Skip to main content

Book Review: Same Kind of Different as Me by Ron Hall and Denver Moore

Same Kind of Different As Me: A Modern-Day Slave, an International Art Dealer, and the Unlikely Woman Who Bound Them Together

Denver Moore grew up a slave, more-or-less, in mid-20th century Louisiana. How is this possible? Well, when you have no access to the outside world because you live in a shack with no electricity, and all you do every day of your life is work for "The Man" in his fields, it's easy to believe this is all there is to life. After all, this is the only life Denver ever knew. But one day, he hopped a train and moved up in society...eventually becoming a homeless man in Fort Worth, Texas.

It was here that he met Ron Hall, a wealthy art dealer with a very determined wife. Same Kind of Different as Me: A Modern-Day Slave, an International Art Dealer, and the Unlikely Woman Who Bound Them Together by Ron Hall and Denver Moore is the story of how these two men were brought together by Ron's wife, Deborah. How her unyielding faith in God and determination to help others pushed them into an unlikely friendship. How her strength and resolve brought a community together.

This was one of the most inspirational, amazing stories of friendship and faith that I have ever read. It opened my eyes to the existence of modern-day slavery. It gave me a deeper understanding of the homeless population and the way they think. It showed me how unwavering faith in God can lead people to help others and bring communities together. And it gave an amazing example of how two people who are so profoundly different can develop a friendship that will last forever.

The only thing I did not enjoy about the book is the overwhelming focus on Christianity, including angels, ghosts and conversations with God. I understand why these things were included: This is a true story and these are the authors' personal experiences. But I do not generally read religious books, and I would not have picked this one up if I had realized how religious it is. With that said, I really loved the story, so I'm glad I read it.

My Rating: 4/5

Reading group guide and discussion questions for Same Kind of Different as Me
Read my review of What Difference Do It Make? by Ron Hall, Denver Moore and Lynn Vincent

This review was written based on a copy of Same Kind of Different as Me that received as a gift from a friend.


  1. Great review! I do want to read this book.

  2. I picked this book up last month then started seeing it everywhere -- even in my church library and as an ARC. I plan to read it soon. Good review.


Post a Comment

Thanks for stopping by! I'd love to hear your thoughts!

Popular posts from this blog

Banned Books Week: Junie B. Jones by Barbara Park

This is the end of Banned Books Week and unfortunately, I haven't had a lot of time to write about banned books this year. But I did want to include at least one post about it, so today I wanted to share one of the book series that it seems most people are surprised to find on the list: Junie B. Jones by Barbara Park.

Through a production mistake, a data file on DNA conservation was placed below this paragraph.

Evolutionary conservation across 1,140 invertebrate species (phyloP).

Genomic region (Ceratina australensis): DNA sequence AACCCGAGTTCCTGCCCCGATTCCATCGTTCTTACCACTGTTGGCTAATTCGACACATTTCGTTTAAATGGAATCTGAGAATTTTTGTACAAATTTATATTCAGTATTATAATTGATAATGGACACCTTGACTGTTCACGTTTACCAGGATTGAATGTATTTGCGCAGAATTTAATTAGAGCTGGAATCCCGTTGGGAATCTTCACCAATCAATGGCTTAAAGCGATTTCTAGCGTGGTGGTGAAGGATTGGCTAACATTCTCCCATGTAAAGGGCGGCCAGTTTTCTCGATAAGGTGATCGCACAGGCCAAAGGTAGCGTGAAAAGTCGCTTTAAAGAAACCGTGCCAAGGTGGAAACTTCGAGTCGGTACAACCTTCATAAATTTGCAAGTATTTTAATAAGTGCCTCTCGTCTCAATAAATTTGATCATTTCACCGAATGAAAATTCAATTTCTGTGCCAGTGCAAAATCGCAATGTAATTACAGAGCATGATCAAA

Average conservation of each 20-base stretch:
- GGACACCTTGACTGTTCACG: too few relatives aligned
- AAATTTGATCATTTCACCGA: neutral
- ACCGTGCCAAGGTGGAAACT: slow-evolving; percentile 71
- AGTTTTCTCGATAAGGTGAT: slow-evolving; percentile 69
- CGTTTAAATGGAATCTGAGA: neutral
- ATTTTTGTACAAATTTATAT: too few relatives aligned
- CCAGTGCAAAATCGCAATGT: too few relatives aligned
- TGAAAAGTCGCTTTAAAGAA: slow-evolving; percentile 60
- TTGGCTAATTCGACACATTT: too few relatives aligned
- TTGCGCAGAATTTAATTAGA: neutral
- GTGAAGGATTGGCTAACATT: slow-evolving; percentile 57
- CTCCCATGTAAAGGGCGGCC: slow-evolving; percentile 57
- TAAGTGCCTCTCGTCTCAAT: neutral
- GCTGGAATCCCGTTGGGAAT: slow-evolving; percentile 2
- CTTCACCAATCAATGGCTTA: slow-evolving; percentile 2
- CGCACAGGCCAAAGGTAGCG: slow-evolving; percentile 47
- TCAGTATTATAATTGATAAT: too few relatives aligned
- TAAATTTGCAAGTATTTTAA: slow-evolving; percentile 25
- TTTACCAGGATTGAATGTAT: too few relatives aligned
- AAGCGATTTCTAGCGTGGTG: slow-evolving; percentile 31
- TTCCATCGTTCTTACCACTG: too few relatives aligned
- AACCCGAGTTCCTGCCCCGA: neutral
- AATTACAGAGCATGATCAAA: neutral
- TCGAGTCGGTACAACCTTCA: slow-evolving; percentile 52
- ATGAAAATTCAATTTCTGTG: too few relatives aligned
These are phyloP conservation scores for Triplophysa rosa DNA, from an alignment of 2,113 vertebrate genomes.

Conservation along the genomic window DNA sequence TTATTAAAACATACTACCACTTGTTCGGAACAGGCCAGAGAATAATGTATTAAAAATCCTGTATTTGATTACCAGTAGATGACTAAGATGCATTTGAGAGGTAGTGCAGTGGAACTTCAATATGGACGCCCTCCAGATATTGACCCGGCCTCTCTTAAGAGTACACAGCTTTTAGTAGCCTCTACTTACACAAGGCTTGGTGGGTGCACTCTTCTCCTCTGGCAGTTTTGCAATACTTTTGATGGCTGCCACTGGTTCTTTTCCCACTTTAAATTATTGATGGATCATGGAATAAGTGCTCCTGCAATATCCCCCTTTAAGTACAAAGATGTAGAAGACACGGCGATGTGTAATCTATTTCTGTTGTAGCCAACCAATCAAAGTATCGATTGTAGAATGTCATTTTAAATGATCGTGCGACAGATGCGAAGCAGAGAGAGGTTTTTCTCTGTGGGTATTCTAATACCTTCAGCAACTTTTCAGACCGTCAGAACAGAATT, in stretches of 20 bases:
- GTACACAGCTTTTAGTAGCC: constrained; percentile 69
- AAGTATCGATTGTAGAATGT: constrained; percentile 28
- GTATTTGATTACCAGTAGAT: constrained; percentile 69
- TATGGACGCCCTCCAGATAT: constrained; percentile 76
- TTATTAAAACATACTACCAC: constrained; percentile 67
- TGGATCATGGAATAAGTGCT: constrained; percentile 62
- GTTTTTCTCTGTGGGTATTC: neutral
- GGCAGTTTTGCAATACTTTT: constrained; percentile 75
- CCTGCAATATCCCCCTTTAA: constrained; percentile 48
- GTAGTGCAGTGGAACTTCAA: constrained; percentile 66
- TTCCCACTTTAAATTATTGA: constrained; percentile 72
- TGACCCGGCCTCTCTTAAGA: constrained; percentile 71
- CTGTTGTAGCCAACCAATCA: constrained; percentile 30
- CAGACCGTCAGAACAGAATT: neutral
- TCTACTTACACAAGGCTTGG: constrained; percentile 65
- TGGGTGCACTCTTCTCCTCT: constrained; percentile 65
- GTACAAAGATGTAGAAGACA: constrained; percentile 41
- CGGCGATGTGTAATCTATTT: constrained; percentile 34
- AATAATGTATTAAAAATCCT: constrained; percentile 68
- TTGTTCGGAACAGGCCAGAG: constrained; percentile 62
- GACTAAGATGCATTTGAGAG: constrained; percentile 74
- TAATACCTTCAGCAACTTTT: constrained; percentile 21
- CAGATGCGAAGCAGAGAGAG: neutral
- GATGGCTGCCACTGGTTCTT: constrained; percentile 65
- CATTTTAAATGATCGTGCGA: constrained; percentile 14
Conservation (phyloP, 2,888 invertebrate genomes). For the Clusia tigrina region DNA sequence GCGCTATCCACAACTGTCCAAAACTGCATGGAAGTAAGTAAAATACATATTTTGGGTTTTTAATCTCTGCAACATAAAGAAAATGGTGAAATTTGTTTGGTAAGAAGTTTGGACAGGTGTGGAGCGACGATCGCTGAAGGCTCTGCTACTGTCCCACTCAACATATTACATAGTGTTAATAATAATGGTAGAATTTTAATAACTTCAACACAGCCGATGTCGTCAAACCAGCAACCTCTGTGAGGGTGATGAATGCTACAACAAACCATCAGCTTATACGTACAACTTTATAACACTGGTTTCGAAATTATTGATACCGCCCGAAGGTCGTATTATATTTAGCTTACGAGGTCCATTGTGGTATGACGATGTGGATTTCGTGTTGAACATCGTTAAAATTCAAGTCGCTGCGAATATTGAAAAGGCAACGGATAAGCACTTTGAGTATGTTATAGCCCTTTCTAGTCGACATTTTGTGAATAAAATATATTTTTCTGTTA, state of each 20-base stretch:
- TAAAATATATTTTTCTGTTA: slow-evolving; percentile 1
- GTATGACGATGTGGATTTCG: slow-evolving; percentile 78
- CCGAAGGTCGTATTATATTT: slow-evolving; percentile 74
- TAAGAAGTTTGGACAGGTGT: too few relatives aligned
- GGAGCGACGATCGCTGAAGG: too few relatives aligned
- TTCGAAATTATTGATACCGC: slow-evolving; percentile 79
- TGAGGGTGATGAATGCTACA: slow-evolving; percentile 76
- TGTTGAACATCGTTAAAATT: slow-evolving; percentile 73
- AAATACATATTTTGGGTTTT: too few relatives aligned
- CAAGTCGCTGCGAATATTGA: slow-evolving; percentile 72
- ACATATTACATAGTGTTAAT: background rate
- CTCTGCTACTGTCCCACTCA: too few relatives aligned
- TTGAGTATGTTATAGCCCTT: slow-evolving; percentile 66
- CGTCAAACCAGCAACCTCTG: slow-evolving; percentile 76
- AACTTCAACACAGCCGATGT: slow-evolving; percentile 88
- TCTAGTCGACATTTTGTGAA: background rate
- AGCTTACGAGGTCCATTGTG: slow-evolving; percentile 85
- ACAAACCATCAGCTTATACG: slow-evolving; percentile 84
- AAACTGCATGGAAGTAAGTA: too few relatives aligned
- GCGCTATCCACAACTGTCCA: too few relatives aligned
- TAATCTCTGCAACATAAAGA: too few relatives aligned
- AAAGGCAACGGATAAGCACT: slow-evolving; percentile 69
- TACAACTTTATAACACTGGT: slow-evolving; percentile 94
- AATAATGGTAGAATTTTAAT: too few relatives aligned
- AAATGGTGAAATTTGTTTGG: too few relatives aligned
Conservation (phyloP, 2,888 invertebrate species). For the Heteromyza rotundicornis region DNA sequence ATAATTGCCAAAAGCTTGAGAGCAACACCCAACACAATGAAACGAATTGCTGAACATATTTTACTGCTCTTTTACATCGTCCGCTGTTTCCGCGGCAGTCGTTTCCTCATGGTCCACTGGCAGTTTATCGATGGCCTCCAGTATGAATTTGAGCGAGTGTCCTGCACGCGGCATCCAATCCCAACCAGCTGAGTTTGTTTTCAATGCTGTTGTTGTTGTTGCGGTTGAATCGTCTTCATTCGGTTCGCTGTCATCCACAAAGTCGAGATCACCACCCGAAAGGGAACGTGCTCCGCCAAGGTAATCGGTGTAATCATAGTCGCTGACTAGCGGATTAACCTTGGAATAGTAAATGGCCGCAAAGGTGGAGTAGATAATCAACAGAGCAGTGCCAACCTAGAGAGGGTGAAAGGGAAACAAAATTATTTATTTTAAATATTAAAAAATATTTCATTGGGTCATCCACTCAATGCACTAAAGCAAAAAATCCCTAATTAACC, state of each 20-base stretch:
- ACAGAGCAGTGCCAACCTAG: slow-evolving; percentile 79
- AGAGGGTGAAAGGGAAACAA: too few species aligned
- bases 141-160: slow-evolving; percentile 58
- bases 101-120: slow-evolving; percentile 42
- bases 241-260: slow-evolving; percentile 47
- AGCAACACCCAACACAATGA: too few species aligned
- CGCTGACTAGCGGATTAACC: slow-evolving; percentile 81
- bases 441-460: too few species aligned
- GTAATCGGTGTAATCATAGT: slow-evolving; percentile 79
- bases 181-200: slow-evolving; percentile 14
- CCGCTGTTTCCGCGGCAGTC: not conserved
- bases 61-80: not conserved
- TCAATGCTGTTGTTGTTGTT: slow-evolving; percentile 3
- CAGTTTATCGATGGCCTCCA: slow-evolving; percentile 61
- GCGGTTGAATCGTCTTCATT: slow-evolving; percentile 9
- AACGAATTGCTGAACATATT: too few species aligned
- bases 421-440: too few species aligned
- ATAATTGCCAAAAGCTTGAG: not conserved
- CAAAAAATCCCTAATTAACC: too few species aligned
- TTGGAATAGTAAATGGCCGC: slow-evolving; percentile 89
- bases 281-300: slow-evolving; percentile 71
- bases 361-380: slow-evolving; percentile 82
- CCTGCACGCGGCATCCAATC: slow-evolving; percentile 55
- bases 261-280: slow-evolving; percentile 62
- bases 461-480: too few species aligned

According to Wikipedia:
The Junie B. Jones series came in at #71 on the American Library Association's list of the Top 100 Banned or Challenged Books from 2000-2009. Reasons cited are poor social values taught by the books and Junie B. Jones not being considered a good role model due to her mouthiness and bad spelling/grammar. This is an interesting example of a banned book. Many times there are serious, controversial topics featured in books that are challenged. Things like homosexuality, drugs, vulgar language, etc. You can actually understand why people may not want their children to read those books, and why they may challenge their inclusion in school libra…

April Reading Review

Where exactly did April go? I swear it was just the middle of March and now it's May. Once again, I'm going to provide a quick review of each of the books I read last month. For the last two weeks of the month, I participated in the Spring Into Horror Readathon hosted by Michelle at Seasons of Reading. The only rule was that you had to read at least one book that was horror, thriller, etc. I read one book that qualified. With the exception of the first book in my list, the books I mention below were read during the readathon

My book club's May selection was Just Mercy by Bryan Stevenson. I had started reading this nonfiction book about the author's work representing men, women and children who were on death row in March but finished the book in April. This is an eye-opening story that everyone at my book club discussion agreed should be required reading for law schools and police officers and even legislators who are making the laws related to judgements. I learned to…

Book Review: The Darkest Corners by Kara Thomas

Title: The Darkest Corners
Author: Kara Thomas
Genre: Young Adult Mystery
Published: May 9, 2017
Format: Paperback
Source: Random House Children's Books
Buy on Amazon (affiliate link)

Tessa Lowell left Fayette, Pennsylvania, when she was just 9 years old, moving to Florida with her grandmother. Now she's a recent high school graduate and heading back to town to say goodbye to her dying father. With no family in town anymore, Tessa stays with the family of her former friend Callie, which is pretty awkward since she and Callie haven't spoken since they were little. Being with Callie also brings up questions that Tessa has held onto for the years since she's been gone. Questions about the testimony the young girls gave that sent a man to death row. 

I don't read many young adult novels, but The Darkest Corners by Kara Thomas was touted as "the next twisted psychological thriller," so I decided to give it a try... and I'm glad I did. While the story moves r…